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The Evolution of Black Powder Cartridge Silhouette
by Tom Berwick

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       Many of you may wonder how the discipline we know as Black Powder Cartridge Silhouette came into existence and may not know how new the discipline actually is among the shooting sports. This history borrows heavily from an article written by Mike Venturino for the May, 1986 issue of Guns & Ammo. Thanks to Mike for providing that article as a reference. Additions will be made as soon as I can get input from Al Hill and from Greg Conner at the N.R.A. 
May 1986: A new version of metallic silhouette competition was inaugurated September 14 & 15, 1985, at the NRA

 Whittington Center near Raton, New Mexico. The new game is called Black Powder Cartridge Rifle Silhouette, and is limited to single-shot, exposed-hammer, American rifles of the era preceding 1896. Cartridges must be from the black powder era, of any caliber, but only of American make. Propellant is limited to either straight black powder or straight Pyrodex. No duplex loads using any amounts of smokeless powder whatsoever are permitted at this shoot.

        NRA Black Powder Cartridge Rifle Silhouette shooting was organized by shooters perceiving the vast interest in this country in the cartridge rifles of the era from 1865 until roughly the turn of the century. This was the time of long-range target shooting, buffalo hunting and the settling of the American West. In short, it was the prime era of the big-bore, single-shot rifle.

        Recognizing also that most forms of metallic silhouette shooting have evolved into "arms races," the originators of this sport have evolved a set of strict rules to preclude the inroads of space-age firearm innovations.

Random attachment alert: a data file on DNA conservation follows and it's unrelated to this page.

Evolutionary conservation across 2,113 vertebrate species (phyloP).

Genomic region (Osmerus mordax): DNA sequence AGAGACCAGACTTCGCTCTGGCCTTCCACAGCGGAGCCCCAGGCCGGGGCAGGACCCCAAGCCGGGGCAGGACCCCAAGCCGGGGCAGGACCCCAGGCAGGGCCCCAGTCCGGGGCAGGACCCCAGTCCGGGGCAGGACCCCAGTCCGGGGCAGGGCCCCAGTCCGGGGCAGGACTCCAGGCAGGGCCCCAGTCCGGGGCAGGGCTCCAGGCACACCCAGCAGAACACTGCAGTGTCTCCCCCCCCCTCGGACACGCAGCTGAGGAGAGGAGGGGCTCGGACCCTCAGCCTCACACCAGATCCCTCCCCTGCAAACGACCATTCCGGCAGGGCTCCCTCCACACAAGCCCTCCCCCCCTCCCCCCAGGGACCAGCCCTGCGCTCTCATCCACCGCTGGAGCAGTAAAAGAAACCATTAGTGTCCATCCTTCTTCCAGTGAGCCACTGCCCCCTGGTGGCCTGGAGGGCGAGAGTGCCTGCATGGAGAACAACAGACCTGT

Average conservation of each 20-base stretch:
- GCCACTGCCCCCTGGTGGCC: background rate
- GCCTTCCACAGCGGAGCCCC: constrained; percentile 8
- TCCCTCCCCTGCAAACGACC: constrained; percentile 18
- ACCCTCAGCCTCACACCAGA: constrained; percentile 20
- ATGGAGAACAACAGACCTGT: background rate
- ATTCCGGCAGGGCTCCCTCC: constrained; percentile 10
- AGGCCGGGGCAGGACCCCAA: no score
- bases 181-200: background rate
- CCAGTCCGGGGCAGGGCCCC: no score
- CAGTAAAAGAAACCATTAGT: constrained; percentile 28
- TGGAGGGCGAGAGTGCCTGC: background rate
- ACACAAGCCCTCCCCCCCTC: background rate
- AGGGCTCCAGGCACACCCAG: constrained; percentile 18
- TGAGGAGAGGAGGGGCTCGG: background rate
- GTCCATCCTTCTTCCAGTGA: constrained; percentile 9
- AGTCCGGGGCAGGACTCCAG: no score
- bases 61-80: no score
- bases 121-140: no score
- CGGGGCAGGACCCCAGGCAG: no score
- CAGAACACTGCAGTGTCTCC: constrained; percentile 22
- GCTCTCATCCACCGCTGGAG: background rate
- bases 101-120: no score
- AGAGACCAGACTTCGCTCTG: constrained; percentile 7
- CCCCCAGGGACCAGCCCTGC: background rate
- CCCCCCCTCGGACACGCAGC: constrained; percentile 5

In brief, these are some of the rules. Rifles are to military or hunting-style cartridge rifles of the era prior to 1896. Maximum rifle weight is 12 pounds, 2 ounces. Rear sights can be of vernier, or the ladder-type typical of the era, and either open or peep. No modern-style receiver, glass, or tube sight is permitted. Stocks and forearms must be of natural wood and in keeping with the designs of the stocks of the era. Measured from the centerline of the bore, drop at heel cannot exceed 2-3/4 inches, drop at toe cannot exceed 7-1/4 inches, drop of comb is not to be higher than 3/4 inch, and the butt shall not be longer than 5-1/4 inches, top to bottom. Cheekpieces, pistol grips and crescent butts are permitted but the latter cannot be deeper than 3/4 inch when measured from a straight line from points of the buttplate. No Schuetzen-style rifles are permitted. Only cast bullets of plain base configuration can be used.

        On registration prior to the matches, all rifles were weighed, measured and certified by match officials.  By these rules, acceptable types of rifles can be, but are not necessarily limited to, the following: Ballard, Bullard, Maynard, Remington Hepburn, Remington Rolling Block, Sharps, Springfield Trapdoor, Stevens No. 44, Whitney Rolling Block or Winchester Model 1885. Additionally, modern-made replicas of any of those rifles regardless of country of manufacture are permitted. That means that any of the new Sharps, the Navy Arms Rolling Block, or the Navy Arms Model 1873 (formerly H&R) Trapdoor Springfields are welcome.

        Course of fire remains the same as for NRA High Power Silhouette. Each match consisted of 40 targets. They were 10 chickens at 200 meters, 10 javelinas at 300 meters, 10 turkeys at 385 meters and 10 rams at 500 meters. For each bank of five targets the competitors were allowed 2-1/2 minutes to get off their five shots. This short time limit prevented cleaning between shots, which is a practice often favored by black powder cartridge shooters for best accuracy.

        There was one important divergence from standard NRA High Power Silhouette rules. Whereas in all other forms of rifle metallic silhouette shooting all targets are fired offhand, in this new game only 200-meter chickens are fired at offhand. All other targets can be shot from a sitting position using a cross-stick rest. To keep matters fair all shooters must use the sticks furnished by the host range.